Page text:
Cisco investigates dozens of routers, switches for Meltdown and Spectre exploits

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Cisco investigates dozens of routers, switches for Meltdown and Spectre exploits

Cisco is putting dozens of routers, switches and servers under the microscope to find out whether any of them may be affected by the Spectre or Meltdown exploits impacting processors worldwide.

In a security advisory issued Thursday night, the networking giant said the majority of its products are closed systems and, therefore, not vulnerable to the exploits. The Spectre and Meltdown security flaws affect chips from multiple vendors, including market leader Intel.

Intel argues that the exploits are not a problem for networking, but Cisco isn't taking any chances.

"A Cisco product that may be deployed as a virtual machine or container, even while not being directly affected by any of these vulnerabilities, could be targeted by such attacks if the hosting environment is vulnerable," the company advised, adding that it would release software updates to combat that prospect.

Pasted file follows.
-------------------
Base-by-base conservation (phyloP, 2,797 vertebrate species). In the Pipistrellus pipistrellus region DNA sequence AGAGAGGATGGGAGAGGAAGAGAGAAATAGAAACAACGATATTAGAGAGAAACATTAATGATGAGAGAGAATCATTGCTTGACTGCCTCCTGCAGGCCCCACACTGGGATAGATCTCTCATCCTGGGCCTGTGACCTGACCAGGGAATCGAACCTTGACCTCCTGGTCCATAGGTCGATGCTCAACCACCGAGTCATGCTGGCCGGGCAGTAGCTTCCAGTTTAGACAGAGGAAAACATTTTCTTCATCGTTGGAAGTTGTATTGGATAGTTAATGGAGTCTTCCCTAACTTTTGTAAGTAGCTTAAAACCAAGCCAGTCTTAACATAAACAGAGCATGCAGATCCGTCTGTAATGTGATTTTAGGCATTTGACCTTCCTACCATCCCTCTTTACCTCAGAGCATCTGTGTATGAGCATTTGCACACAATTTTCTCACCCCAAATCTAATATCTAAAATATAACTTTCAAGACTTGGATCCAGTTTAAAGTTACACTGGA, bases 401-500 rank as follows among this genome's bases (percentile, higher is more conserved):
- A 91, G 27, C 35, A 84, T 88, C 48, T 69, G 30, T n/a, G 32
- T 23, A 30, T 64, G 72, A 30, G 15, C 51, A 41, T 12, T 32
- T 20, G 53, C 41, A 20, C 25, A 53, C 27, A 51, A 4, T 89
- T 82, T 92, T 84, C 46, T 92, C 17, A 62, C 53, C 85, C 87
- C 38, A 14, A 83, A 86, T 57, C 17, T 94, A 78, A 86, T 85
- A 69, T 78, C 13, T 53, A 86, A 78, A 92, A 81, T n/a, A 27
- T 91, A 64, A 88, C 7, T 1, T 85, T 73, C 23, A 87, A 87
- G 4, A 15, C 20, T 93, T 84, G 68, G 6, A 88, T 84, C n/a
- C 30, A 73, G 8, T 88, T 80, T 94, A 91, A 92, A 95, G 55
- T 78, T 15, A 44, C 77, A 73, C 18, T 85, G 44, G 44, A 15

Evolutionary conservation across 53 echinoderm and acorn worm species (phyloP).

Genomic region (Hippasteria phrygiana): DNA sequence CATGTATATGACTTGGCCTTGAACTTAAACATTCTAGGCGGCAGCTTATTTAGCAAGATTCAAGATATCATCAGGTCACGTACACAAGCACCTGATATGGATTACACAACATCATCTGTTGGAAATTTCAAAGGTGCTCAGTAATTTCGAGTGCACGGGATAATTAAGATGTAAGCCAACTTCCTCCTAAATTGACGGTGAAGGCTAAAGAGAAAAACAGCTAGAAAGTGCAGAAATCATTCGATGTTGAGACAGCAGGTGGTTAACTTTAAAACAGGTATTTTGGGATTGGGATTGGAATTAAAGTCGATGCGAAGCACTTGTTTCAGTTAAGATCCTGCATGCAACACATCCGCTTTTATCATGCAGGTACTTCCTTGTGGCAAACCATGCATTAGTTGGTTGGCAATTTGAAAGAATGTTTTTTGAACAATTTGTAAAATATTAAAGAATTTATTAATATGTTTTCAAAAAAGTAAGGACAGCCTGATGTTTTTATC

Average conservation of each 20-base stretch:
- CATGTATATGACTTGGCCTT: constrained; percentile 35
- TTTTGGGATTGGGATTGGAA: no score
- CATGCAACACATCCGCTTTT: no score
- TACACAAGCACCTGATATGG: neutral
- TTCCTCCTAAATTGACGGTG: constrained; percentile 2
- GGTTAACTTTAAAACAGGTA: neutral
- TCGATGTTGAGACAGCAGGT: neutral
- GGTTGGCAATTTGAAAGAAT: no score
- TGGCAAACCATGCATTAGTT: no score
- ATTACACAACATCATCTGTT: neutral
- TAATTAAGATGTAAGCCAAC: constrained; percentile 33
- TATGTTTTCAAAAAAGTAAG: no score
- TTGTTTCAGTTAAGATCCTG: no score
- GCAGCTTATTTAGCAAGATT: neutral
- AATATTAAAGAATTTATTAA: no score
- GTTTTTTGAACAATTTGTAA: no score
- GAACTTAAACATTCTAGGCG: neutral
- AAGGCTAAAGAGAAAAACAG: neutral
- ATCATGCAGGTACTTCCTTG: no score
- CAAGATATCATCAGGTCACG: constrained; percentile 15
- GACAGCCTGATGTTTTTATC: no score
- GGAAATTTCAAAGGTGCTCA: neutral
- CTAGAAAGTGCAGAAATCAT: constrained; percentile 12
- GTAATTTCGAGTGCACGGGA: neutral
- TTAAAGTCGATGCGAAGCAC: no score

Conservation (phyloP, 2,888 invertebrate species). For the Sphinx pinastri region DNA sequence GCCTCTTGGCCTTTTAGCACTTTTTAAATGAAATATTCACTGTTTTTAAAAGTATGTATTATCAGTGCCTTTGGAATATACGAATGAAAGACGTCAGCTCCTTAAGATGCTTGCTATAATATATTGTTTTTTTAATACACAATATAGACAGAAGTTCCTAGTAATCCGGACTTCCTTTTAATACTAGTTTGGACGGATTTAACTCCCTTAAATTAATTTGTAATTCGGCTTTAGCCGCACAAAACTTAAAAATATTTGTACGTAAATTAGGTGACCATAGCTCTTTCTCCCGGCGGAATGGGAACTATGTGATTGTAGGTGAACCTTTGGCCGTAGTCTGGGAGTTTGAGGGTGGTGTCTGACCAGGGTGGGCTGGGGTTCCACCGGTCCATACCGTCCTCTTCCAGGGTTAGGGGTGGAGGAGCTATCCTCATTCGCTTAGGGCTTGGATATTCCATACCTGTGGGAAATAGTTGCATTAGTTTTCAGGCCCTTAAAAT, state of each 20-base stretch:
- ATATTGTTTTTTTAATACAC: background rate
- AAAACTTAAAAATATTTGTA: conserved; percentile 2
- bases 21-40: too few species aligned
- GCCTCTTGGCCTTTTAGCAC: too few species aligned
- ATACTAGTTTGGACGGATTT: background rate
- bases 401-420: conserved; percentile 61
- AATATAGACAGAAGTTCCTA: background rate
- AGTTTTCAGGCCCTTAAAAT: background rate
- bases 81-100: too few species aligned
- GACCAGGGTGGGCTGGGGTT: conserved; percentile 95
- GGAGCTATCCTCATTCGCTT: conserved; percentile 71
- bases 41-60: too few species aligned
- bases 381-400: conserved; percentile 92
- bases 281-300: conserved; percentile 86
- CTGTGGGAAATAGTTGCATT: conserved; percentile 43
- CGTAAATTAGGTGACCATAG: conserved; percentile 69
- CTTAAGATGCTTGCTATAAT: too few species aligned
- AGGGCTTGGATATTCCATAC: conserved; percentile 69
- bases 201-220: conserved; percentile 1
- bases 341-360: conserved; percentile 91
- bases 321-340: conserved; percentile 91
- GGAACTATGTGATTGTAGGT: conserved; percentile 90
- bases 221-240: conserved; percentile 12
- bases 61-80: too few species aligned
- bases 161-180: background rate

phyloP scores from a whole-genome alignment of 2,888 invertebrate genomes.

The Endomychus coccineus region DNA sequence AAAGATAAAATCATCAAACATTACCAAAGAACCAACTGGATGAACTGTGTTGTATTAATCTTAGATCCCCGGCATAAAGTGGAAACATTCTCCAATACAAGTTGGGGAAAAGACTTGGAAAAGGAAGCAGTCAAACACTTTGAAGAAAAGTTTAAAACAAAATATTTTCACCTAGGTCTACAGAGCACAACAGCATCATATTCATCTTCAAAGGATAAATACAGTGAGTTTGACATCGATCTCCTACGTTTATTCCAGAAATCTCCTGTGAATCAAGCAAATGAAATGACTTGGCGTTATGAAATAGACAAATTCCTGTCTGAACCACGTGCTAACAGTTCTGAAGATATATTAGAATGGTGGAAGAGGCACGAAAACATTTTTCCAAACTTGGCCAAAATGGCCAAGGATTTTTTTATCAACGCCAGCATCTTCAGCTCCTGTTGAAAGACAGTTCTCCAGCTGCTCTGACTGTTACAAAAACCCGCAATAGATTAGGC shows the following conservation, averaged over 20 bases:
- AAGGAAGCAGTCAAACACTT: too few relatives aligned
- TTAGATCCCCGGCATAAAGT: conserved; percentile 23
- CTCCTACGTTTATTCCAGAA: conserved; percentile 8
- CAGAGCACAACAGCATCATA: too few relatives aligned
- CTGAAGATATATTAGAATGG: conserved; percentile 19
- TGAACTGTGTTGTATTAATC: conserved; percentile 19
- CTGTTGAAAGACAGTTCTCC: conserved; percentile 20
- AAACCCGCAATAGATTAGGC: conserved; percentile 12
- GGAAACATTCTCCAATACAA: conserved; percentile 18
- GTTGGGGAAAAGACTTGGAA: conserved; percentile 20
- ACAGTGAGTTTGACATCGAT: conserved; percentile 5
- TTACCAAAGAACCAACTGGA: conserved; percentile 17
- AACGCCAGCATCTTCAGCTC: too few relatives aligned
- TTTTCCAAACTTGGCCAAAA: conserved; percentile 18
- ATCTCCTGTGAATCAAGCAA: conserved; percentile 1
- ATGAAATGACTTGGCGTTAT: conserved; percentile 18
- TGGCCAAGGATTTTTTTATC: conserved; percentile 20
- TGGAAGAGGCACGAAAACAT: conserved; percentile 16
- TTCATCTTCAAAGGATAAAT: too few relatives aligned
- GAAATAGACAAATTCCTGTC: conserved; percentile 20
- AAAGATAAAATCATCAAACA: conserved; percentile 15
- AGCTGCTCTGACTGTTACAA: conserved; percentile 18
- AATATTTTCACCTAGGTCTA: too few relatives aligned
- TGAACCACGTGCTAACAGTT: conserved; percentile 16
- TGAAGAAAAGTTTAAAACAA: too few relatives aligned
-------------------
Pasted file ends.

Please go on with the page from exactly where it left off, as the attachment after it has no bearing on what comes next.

In the meantime, the company suggests that customers "harden their virtual environment", and "ensure that all security updates are installed".

The company said it is investigating its Cisco Cloud Services Platform 2100; ASR, NCS, XRv9000 and Industrial Integrated Service routers; Nexus series switches including blade and fabric models; as well as UCS B- and C-series blade and rack servers.

None of the products are known to be vulnerable, Cisco said, and the company has confirmed that its 1000 Series Connected Grid routers are not affected.

Other networking vendors are also keeping a close eye on the exploits. HPE Aruba issued a notice saying its "products are not affected by these vulnerabilities".

An advisory from Juniper Networks says the company is "actively investigating the impact on Juniper Networks products and services".

The Spectre and Meltdown exploits have ignited a firestorm in the IT industry because the vulnerabilities, if ever exploited, could be used to expose sensitive data on most modern processors – including mobile devices, desktops, laptops and servers running in cloud environments. 

This article originally appeared at

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